It was soon after my first MegaCorp pension check arrived in the mailbox that the latest CPI report was released with the most price inflation we’ve seen in more than a decade.
My new pension payment is fixed – no cost of living adjustment – so I immediately had visions of it being quickly consumed by this monetary beast that has been lying in wait since the 1980s.
Fed Commissioner Powell’s proactive appearance on 60 Minutes did little to calm my nerves. He curiously called the coming inflation “transitory”, which I think means temporary, without the benefit of ever going back down again.
I was concerned enough to look into the inflation by item to see what was happening and thought I would share it here …
There are a lot of big numbers in the 12-month annualized column on the far right. There is also no shortage of reasons for them to be way up.
Food prices could be up because of ‘away from home’ (restaurants) demand is returning after the pandemic. Energy prices (petroleum & natural gas) because of the pipeline hacking on the East Coast. And, car prices because of the world wide microchip shortage.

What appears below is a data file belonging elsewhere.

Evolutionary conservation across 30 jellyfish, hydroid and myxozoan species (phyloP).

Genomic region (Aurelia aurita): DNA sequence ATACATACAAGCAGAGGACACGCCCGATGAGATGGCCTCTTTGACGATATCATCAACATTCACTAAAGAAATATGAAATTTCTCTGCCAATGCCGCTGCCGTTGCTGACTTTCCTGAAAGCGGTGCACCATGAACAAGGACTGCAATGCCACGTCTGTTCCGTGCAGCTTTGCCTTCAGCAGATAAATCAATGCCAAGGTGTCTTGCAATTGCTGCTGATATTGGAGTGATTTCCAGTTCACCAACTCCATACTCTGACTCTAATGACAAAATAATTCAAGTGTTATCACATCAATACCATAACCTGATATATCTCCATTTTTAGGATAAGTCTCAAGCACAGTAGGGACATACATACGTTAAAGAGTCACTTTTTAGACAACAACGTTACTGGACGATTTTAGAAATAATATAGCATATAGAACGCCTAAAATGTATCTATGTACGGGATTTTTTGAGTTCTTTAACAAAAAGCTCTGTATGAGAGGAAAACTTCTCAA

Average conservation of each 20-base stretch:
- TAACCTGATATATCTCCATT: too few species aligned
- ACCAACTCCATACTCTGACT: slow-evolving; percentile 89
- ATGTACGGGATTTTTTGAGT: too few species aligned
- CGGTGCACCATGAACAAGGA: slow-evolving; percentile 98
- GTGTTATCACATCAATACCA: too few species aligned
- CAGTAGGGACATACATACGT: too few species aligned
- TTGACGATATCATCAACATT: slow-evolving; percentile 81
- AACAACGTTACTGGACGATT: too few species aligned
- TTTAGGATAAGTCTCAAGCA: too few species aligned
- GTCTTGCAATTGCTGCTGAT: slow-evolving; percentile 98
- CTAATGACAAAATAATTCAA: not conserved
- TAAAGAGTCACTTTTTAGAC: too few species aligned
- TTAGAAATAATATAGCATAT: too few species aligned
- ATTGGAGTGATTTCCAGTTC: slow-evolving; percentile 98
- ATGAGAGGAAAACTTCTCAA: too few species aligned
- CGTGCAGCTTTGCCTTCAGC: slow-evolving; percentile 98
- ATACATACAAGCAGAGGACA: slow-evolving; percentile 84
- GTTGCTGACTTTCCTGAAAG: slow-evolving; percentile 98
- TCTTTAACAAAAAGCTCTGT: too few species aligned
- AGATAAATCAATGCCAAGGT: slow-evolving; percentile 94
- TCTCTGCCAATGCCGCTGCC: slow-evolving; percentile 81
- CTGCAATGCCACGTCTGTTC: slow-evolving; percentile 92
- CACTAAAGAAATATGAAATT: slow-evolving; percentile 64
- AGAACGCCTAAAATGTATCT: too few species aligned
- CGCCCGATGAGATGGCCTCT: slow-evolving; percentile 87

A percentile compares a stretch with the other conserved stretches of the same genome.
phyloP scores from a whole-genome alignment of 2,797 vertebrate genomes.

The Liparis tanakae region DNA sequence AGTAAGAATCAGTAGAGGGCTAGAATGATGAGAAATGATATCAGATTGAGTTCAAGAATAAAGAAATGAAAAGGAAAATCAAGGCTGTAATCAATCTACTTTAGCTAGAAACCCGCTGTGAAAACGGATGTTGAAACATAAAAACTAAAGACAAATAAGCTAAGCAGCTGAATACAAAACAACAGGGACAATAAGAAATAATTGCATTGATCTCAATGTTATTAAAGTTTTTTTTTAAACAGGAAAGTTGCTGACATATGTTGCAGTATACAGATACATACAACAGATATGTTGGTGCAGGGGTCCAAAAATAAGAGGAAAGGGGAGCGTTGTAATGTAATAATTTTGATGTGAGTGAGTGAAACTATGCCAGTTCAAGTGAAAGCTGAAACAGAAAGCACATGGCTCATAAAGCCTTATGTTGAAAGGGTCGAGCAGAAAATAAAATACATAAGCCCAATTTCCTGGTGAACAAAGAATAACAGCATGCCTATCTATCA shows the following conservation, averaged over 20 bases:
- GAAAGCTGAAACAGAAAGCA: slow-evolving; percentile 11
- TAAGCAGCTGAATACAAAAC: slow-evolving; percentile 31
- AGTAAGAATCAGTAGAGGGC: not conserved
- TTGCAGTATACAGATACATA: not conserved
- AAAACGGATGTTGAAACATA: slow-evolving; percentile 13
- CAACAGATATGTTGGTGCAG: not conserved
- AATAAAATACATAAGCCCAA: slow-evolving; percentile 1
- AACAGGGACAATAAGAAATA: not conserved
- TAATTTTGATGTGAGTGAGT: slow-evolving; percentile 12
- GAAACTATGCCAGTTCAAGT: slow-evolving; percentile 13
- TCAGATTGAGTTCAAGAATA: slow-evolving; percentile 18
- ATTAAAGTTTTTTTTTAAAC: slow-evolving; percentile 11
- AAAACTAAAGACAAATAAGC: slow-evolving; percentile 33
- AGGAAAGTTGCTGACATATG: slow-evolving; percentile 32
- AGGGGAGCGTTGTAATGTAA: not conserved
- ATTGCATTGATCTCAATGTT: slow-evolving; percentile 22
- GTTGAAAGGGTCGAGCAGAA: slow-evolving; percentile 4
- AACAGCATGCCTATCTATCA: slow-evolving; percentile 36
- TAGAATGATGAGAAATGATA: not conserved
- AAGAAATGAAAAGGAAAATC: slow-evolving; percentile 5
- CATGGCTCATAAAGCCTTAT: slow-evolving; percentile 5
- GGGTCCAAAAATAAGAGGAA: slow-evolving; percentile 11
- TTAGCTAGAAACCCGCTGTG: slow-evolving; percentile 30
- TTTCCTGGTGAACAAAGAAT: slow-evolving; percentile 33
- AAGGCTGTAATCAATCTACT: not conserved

All of these seem temporary until I think about the other, long-term drivers, that could be at okay: the audaciously large stimulus checks people have received (debt-financed), rising state minimum wage laws, and increased regulation on automobiles & energy.
Unfortunately, I can think of as many reasons that these price spikes are likely permanent and will grow – as they would be “transitory”. I’m guessing the May report (due in about 3 weeks) won’t settle the questions – it will take a bit longer into summer before we see where we are headed.
What do you think “transitory” means in the context of these inflation numbers?
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